Carbon–hydrogen bond

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The carbon-hydrogen bond (C–H bond) is a bond between carbon and hydrogen atoms that can be found in many organic compounds.[1] This bond is a covalent bond meaning that carbon shares its outer valence electrons with up to four hydrogens. This completes both of their outer shells making them stable.[2] Carbon–hydrogen bonds have a bond length of about 1.09 Å (1.09 × 10−10 m) and a bond energy of about 413 kJ/mol (see table below). Using Pauling's scale—C (2.55) and H (2.2)—the electronegativity difference between these two atoms is 0.35. Because of this small difference in electronegativities, the C−H bond is generally regarded as being non-polar. In structural formulas of molecules, the hydrogen atoms are often omitted. Compound classes consisting solely of C–H bonds and C–C bonds are alkanes, alkenes, alkynes, and aromatic hydrocarbons. Collectively they are known as hydrocarbons.

In October 2016, astronomers reported that the very basic chemical ingredients of life—the carbon-hydrogen molecule (CH, or methylidyne radical), the carbon-hydrogen positive ion (CH+) and the carbon ion (C+)—are the result, in large part, of ultraviolet light from stars, rather than in other ways, such as the result of turbulent events related to supernovae and young stars, as thought earlier.[3]

Reactions[edit]

The C−H bond in general is very strong, so it is relatively unreactive. In several compound classes, collectively called carbon acids, the C−H bond can be sufficiently acidic for proton removal. Unactivated C−H bonds are found in alkanes and are not adjacent to a heteroatom (O, N, Si, etc.). Such bonds usually only participate in radical substitution. Many enzymes are known, however, to affect these reactions.[4]

Although the C−H bond is one of the strongest, it varies over 30% in magnitude for fairly stable organic compounds, even in the absence of heteroatoms.[5][6]

Bond Hydrocarbon radical Molar Bond Dissociation Energy (kcal) Molar Bond Dissociation Energy (kJ)
CH3−H Methyl 104 440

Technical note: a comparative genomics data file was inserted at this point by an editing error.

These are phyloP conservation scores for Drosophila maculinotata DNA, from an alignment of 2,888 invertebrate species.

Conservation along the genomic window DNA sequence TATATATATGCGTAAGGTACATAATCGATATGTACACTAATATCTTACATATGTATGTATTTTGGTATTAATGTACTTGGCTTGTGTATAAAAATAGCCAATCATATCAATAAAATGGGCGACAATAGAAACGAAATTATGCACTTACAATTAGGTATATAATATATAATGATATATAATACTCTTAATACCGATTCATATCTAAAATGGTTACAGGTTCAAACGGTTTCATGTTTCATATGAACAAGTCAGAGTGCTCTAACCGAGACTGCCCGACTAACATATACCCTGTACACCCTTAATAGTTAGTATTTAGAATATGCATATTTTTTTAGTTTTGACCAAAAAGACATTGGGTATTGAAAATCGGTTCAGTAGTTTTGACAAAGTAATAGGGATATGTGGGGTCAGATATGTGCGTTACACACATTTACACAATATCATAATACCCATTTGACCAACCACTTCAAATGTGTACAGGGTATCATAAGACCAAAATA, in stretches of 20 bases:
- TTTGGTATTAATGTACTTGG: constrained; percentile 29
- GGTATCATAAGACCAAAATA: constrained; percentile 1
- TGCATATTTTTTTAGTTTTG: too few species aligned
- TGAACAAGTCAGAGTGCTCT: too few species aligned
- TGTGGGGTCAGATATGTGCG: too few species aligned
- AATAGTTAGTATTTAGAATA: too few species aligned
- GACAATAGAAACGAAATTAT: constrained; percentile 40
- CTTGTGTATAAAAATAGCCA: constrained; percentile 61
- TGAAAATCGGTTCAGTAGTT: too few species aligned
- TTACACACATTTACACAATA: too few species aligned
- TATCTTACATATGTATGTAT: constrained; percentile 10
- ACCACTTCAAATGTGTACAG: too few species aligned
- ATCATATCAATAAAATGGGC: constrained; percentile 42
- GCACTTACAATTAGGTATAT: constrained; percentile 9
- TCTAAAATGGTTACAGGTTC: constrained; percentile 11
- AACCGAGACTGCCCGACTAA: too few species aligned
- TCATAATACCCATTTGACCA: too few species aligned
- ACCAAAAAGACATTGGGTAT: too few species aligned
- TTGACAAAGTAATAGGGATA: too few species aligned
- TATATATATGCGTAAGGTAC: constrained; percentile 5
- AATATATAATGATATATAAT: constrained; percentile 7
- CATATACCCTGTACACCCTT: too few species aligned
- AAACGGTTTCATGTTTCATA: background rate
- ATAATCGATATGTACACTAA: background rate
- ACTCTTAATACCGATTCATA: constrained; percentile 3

C2H5−H Ethyl 98 410
(CH3)2HC−H Isopropyl 95 400
(CH3)3C−H tert-Butyl 93 390
CH2=CH−H vinyl 112 470
HC≡C−H ethynyl 133 560
C6H5−H phenyl 110 460
CH2=CHCH2−H Allyl 88 370
C6H5CH2−H Benzyl 85 360
OC4H7−H tetrahydrofuranyl 92 380
CH3C(O)CH2−H acetonyl 96 400

Nomenclature[edit]

The C−H unit is formally named carbogen.


Compounds of carbon with other elements in the periodic table
CH He
CLi CBe CB CC CN CO CF Ne
CNa CMg CAl CSi CP CS CCl CAr
CK CCa CSc CTi CV CCr CMn CFe CCo CNi CCu CZn CGa CGe CAs CSe CBr CKr
CRb CSr CY CZr CNb CMo CTc CRu CRh CPd CAg CCd CIn CSn CSb CTe CI CXe
CCs CBa CHf CTa CW CRe COs CIr CPt CAu CHg CTl CPb CBi CPo CAt Rn
Fr CRa Rf Db CSg Bh Hs Mt Ds Rg Cn Nh Fl Mc Lv Ts Og
CLa CCe CPr CNd CPm CSm CEu CGd CTb CDy CHo CEr CTm CYb CLu
Ac CTh CPa CU CNp CPu CAm CCm CBk CCf CEs Fm Md No Lr
Chemical bonds to carbon
Core organic chemistry Many uses in chemistry
Academic research, but no widespread use Bond unknown

References[edit]

  1. ^ March, Jerry (1985), Advanced Organic Chemistry: Reactions, Mechanisms, and Structure (3rd ed.), New York: Wiley, ISBN 0-471-85472-7 
  2. ^ "Life Sciences Cyberbridge". Covalent Bonds. Archived from the original on 2015-09-18. Retrieved 2015-09-15. 
  3. ^ Landau, Elizabeth (12 October 2016). "Building Blocks of Life's Building Blocks Come From Starlight". NASA. Retrieved 13 October 2016. 
  4. ^ Bollinger, J. M. Jr., Broderick, J. B. "Frontiers in enzymatic C-H-bond activation" Current Opinion in Chemical Biology 2009, vol. 13, page 51-7. doi:10.1016/j.cbpa.2009.03.018
  5. ^ "Bond Energies". Organic Chemistry, Michigan State University. Archived from the original on 29 August 2016. 
  6. ^ Yu-Ran Luo and Jin-Pei Cheng "Bond Dissociation Energies" in CRC Handbook of Chemistry and Physics, 96th Edition